By primary dispersions latices are understood that have been, prepared directly by emulsion polymerization of monomers in aqueous medium, contrary to secondary latices, which are obtained by dispersing preformed polymers in water, independently of the manner wherein the polymers themselves have been prepared. These secondary latices can be prepared for instance by dissolving the polymers in an organic medium that is immiscible with water, dispersing the resulting solution in water, and distilling the organic solvent whilst stirring.

(a) dispersing the water-insoluble, solid, ultravioletabsorbing monomer in water containing known emulsifying agents, together with a solvent for the monomer and possibly with at least one other cap-ethylenically unsaturated monomer, the solvent being taken from (i) organic solvents that are inert in respect of the ultraviolet-absorbing monomer and that do not interfere with the free radical-addition polymerization thereof,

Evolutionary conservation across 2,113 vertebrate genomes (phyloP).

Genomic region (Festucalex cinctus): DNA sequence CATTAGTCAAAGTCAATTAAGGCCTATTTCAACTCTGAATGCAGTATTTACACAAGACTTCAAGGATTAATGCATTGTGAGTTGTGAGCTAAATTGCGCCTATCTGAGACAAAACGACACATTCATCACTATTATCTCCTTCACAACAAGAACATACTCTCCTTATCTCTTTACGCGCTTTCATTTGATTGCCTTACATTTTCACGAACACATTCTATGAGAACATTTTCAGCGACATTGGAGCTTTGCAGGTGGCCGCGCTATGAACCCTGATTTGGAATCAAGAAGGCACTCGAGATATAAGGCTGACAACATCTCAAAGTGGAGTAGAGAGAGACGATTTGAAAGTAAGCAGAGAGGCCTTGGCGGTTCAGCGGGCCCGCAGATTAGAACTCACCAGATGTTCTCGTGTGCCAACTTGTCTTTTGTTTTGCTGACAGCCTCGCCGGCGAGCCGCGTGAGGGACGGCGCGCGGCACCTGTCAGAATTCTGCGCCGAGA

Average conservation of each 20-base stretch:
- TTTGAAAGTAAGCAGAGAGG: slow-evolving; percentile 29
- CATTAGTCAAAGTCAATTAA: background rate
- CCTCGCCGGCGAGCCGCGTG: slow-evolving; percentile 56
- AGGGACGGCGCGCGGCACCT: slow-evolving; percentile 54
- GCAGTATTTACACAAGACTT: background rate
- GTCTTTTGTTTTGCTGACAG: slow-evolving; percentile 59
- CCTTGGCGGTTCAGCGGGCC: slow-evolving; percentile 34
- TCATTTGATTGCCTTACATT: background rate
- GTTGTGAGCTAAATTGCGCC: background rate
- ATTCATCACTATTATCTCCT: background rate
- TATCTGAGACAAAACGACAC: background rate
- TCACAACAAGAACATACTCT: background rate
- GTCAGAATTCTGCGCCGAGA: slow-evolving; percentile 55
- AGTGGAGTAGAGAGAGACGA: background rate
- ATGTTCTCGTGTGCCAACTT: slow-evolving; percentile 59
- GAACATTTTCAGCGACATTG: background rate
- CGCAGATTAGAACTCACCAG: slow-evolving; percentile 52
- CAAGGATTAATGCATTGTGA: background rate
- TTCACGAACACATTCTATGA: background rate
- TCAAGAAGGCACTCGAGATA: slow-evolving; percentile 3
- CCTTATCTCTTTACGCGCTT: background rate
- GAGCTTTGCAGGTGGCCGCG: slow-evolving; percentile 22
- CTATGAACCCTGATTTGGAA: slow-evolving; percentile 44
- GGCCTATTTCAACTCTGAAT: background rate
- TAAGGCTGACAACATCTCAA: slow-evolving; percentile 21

(ii) liquid, water-insoluble, ethylenically unsaturated monomers that are copolymerizable with the ultraviolet-absorbing monomer, and

(iii) mixtures of (i) and (ii);

(b) adding to the liquid dispersion obtained by step (a) a known polymerization initiator,

(c) and agitating under free radical polymerization con ditions until copolymerization has occurred.

According to the above-mentioned process the comonomer(s) may be liquid comonomer(s) and in some cases they may serve as solvent for the normally solid monomer. The comonomer(s) may be selected to confer cer' tain required properties on the water-insoluble copolymer.

These and other data including examples of polymerization initiators, emulsifying agents, and suitable solvents as well as instructions relating to the formation of the initial emulsions and/or suspensions are fully set out in the said United Kingdom Patent Specification and need not be repeated here in detail.